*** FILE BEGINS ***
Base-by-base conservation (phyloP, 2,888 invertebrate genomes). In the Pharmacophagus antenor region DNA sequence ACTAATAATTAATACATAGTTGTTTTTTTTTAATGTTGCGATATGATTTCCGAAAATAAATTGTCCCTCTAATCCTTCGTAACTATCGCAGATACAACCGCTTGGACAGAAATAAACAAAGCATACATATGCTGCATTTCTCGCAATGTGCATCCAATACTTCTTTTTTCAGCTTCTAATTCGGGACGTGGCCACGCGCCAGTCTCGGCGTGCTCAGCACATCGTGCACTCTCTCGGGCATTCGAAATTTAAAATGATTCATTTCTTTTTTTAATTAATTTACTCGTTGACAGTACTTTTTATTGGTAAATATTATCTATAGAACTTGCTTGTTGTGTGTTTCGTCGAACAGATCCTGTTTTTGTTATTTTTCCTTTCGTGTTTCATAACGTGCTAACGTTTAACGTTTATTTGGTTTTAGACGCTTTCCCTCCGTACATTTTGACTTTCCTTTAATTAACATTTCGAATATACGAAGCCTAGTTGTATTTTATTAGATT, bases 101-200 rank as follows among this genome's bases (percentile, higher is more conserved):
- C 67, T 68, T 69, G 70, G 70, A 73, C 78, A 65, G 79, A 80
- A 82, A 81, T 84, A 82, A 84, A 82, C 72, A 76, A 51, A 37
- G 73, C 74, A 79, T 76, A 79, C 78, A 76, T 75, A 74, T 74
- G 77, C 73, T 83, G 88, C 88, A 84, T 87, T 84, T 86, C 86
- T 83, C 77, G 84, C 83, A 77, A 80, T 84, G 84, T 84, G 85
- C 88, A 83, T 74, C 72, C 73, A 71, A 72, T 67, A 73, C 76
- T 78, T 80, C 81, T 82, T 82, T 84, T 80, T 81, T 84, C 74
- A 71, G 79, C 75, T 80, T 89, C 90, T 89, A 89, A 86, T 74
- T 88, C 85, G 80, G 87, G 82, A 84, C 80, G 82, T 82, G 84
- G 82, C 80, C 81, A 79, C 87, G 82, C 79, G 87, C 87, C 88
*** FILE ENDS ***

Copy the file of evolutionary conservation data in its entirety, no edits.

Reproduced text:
Base-by-base conservation (phyloP, 2,888 invertebrate genomes). In the Pharmacophagus antenor region DNA sequence ACTAATAATTAATACATAGTTGTTTTTTTTTAATGTTGCGATATGATTTCCGAAAATAAATTGTCCCTCTAATCCTTCGTAACTATCGCAGATACAACCGCTTGGACAGAAATAAACAAAGCATACATATGCTGCATTTCTCGCAATGTGCATCCAATACTTCTTTTTTCAGCTTCTAATTCGGGACGTGGCCACGCGCCAGTCTCGGCGTGCTCAGCACATCGTGCACTCTCTCGGGCATTCGAAATTTAAAATGATTCATTTCTTTTTTTAATTAATTTACTCGTTGACAGTACTTTTTATTGGTAAATATTATCTATAGAACTTGCTTGTTGTGTGTTTCGTCGAACAGATCCTGTTTTTGTTATTTTTCCTTTCGTGTTTCATAACGTGCTAACGTTTAACGTTTATTTGGTTTTAGACGCTTTCCCTCCGTACATTTTGACTTTCCTTTAATTAACATTTCGAATATACGAAGCCTAGTTGTATTTTATTAGATT, bases 101-200 rank as follows among this genome's bases (percentile, higher is more conserved):
- C 67, T 68, T 69, G 70, G 70, A 73, C 78, A 65, G 79, A 80
- A 82, A 81, T 84, A 82, A 84, A 82, C 72, A 76, A 51, A 37
- G 73, C 74, A 79, T 76, A 79, C 78, A 76, T 75, A 74, T 74
- G 77, C 73, T 83, G 88, C 88, A 84, T 87, T 84, T 86, C 86
- T 83, C 77, G 84, C 83, A 77, A 80, T 84, G 84, T 84, G 85
- C 88, A 83, T 74, C 72, C 73, A 71, A 72, T 67, A 73, C 76
- T 78, T 80, C 81, T 82, T 82, T 84, T 80, T 81, T 84, C 74
- A 71, G 79, C 75, T 80, T 89, C 90, T 89, A 89, A 86, T 74
- T 88, C 85, G 80, G 87, G 82, A 84, C 80, G 82, T 82, G 84
- G 82, C 80, C 81, A 79, C 87, G 82, C 79, G 87, C 87, C 88